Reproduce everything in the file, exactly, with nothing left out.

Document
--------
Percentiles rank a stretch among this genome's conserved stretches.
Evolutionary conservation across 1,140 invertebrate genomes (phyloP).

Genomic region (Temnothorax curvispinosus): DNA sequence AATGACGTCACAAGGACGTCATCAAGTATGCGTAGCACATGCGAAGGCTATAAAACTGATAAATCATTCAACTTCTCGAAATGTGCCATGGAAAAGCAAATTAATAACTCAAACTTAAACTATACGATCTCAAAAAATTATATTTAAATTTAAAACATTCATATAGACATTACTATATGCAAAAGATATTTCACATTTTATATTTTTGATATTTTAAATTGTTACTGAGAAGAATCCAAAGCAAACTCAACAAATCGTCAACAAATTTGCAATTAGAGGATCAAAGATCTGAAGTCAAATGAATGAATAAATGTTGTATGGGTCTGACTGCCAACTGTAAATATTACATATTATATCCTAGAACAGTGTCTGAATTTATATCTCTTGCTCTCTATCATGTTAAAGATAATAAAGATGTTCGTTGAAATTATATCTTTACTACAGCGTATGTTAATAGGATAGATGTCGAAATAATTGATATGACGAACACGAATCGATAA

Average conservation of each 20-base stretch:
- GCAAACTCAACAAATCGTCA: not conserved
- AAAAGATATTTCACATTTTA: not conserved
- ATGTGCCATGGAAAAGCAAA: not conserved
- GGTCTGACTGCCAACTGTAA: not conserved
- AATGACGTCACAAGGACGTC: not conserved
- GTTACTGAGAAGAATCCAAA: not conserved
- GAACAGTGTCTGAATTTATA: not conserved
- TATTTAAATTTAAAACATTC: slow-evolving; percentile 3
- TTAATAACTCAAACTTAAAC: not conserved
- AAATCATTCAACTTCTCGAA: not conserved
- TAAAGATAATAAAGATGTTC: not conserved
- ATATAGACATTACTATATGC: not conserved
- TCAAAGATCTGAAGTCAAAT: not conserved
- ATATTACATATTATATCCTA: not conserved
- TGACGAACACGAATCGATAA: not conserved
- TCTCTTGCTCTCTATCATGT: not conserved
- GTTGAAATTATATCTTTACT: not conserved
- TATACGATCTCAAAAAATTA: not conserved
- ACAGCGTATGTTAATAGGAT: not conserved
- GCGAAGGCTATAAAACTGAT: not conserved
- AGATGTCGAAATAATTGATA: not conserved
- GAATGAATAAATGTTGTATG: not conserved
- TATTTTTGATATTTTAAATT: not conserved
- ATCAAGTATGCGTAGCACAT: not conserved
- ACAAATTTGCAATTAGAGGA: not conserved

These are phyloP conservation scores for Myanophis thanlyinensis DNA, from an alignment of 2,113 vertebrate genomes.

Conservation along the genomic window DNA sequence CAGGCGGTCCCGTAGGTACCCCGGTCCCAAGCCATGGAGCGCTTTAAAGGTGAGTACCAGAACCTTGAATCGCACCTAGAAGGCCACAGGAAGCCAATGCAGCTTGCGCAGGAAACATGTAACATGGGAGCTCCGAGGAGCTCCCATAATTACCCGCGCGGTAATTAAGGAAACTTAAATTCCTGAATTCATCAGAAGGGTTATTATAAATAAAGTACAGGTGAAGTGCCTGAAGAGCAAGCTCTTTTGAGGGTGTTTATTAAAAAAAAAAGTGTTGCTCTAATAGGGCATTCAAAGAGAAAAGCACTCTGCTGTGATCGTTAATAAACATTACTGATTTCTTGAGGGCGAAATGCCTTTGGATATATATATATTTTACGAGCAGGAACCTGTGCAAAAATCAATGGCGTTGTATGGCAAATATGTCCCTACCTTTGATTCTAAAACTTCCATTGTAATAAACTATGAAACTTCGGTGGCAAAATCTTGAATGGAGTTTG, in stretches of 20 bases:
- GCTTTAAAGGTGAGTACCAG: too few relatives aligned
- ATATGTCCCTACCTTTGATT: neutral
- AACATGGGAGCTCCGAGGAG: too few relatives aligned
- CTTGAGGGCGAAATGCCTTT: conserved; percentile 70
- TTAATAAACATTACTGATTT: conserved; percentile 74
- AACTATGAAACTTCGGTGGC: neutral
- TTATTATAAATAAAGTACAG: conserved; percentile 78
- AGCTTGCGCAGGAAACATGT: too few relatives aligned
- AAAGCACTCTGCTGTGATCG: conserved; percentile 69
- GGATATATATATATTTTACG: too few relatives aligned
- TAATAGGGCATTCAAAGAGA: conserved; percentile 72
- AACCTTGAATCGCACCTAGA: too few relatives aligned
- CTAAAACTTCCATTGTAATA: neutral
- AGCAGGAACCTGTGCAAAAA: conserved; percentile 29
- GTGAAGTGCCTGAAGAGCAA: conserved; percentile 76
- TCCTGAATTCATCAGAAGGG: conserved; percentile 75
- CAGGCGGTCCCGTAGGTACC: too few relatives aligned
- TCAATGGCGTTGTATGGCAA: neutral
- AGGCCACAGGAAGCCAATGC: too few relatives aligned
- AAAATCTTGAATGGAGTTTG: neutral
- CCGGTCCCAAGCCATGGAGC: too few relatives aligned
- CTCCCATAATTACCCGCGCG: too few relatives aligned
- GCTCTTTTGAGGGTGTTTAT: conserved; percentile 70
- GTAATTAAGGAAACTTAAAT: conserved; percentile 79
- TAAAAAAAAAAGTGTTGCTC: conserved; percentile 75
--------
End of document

Percentiles rank a stretch among this genome's conserved stretches.
Evolutionary conservation across 1,140 invertebrate genomes (phyloP).

Genomic region (Temnothorax curvispinosus): DNA sequence AATGACGTCACAAGGACGTCATCAAGTATGCGTAGCACATGCGAAGGCTATAAAACTGATAAATCATTCAACTTCTCGAAATGTGCCATGGAAAAGCAAATTAATAACTCAAACTTAAACTATACGATCTCAAAAAATTATATTTAAATTTAAAACATTCATATAGACATTACTATATGCAAAAGATATTTCACATTTTATATTTTTGATATTTTAAATTGTTACTGAGAAGAATCCAAAGCAAACTCAACAAATCGTCAACAAATTTGCAATTAGAGGATCAAAGATCTGAAGTCAAATGAATGAATAAATGTTGTATGGGTCTGACTGCCAACTGTAAATATTACATATTATATCCTAGAACAGTGTCTGAATTTATATCTCTTGCTCTCTATCATGTTAAAGATAATAAAGATGTTCGTTGAAATTATATCTTTACTACAGCGTATGTTAATAGGATAGATGTCGAAATAATTGATATGACGAACACGAATCGATAA

Average conservation of each 20-base stretch:
- GCAAACTCAACAAATCGTCA: not conserved
- AAAAGATATTTCACATTTTA: not conserved
- ATGTGCCATGGAAAAGCAAA: not conserved
- GGTCTGACTGCCAACTGTAA: not conserved
- AATGACGTCACAAGGACGTC: not conserved
- GTTACTGAGAAGAATCCAAA: not conserved
- GAACAGTGTCTGAATTTATA: not conserved
- TATTTAAATTTAAAACATTC: slow-evolving; percentile 3
- TTAATAACTCAAACTTAAAC: not conserved
- AAATCATTCAACTTCTCGAA: not conserved
- TAAAGATAATAAAGATGTTC: not conserved
- ATATAGACATTACTATATGC: not conserved
- TCAAAGATCTGAAGTCAAAT: not conserved
- ATATTACATATTATATCCTA: not conserved
- TGACGAACACGAATCGATAA: not conserved
- TCTCTTGCTCTCTATCATGT: not conserved
- GTTGAAATTATATCTTTACT: not conserved
- TATACGATCTCAAAAAATTA: not conserved
- ACAGCGTATGTTAATAGGAT: not conserved
- GCGAAGGCTATAAAACTGAT: not conserved
- AGATGTCGAAATAATTGATA: not conserved
- GAATGAATAAATGTTGTATG: not conserved
- TATTTTTGATATTTTAAATT: not conserved
- ATCAAGTATGCGTAGCACAT: not conserved
- ACAAATTTGCAATTAGAGGA: not conserved

These are phyloP conservation scores for Myanophis thanlyinensis DNA, from an alignment of 2,113 vertebrate genomes.

Conservation along the genomic window DNA sequence CAGGCGGTCCCGTAGGTACCCCGGTCCCAAGCCATGGAGCGCTTTAAAGGTGAGTACCAGAACCTTGAATCGCACCTAGAAGGCCACAGGAAGCCAATGCAGCTTGCGCAGGAAACATGTAACATGGGAGCTCCGAGGAGCTCCCATAATTACCCGCGCGGTAATTAAGGAAACTTAAATTCCTGAATTCATCAGAAGGGTTATTATAAATAAAGTACAGGTGAAGTGCCTGAAGAGCAAGCTCTTTTGAGGGTGTTTATTAAAAAAAAAAGTGTTGCTCTAATAGGGCATTCAAAGAGAAAAGCACTCTGCTGTGATCGTTAATAAACATTACTGATTTCTTGAGGGCGAAATGCCTTTGGATATATATATATTTTACGAGCAGGAACCTGTGCAAAAATCAATGGCGTTGTATGGCAAATATGTCCCTACCTTTGATTCTAAAACTTCCATTGTAATAAACTATGAAACTTCGGTGGCAAAATCTTGAATGGAGTTTG, in stretches of 20 bases:
- GCTTTAAAGGTGAGTACCAG: too few relatives aligned
- ATATGTCCCTACCTTTGATT: neutral
- AACATGGGAGCTCCGAGGAG: too few relatives aligned
- CTTGAGGGCGAAATGCCTTT: conserved; percentile 70
- TTAATAAACATTACTGATTT: conserved; percentile 74
- AACTATGAAACTTCGGTGGC: neutral
- TTATTATAAATAAAGTACAG: conserved; percentile 78
- AGCTTGCGCAGGAAACATGT: too few relatives aligned
- AAAGCACTCTGCTGTGATCG: conserved; percentile 69
- GGATATATATATATTTTACG: too few relatives aligned
- TAATAGGGCATTCAAAGAGA: conserved; percentile 72
- AACCTTGAATCGCACCTAGA: too few relatives aligned
- CTAAAACTTCCATTGTAATA: neutral
- AGCAGGAACCTGTGCAAAAA: conserved; percentile 29
- GTGAAGTGCCTGAAGAGCAA: conserved; percentile 76
- TCCTGAATTCATCAGAAGGG: conserved; percentile 75
- CAGGCGGTCCCGTAGGTACC: too few relatives aligned
- TCAATGGCGTTGTATGGCAA: neutral
- AGGCCACAGGAAGCCAATGC: too few relatives aligned
- AAAATCTTGAATGGAGTTTG: neutral
- CCGGTCCCAAGCCATGGAGC: too few relatives aligned
- CTCCCATAATTACCCGCGCG: too few relatives aligned
- GCTCTTTTGAGGGTGTTTAT: conserved; percentile 70
- GTAATTAAGGAAACTTAAAT: conserved; percentile 79
- TAAAAAAAAAAGTGTTGCTC: conserved; percentile 75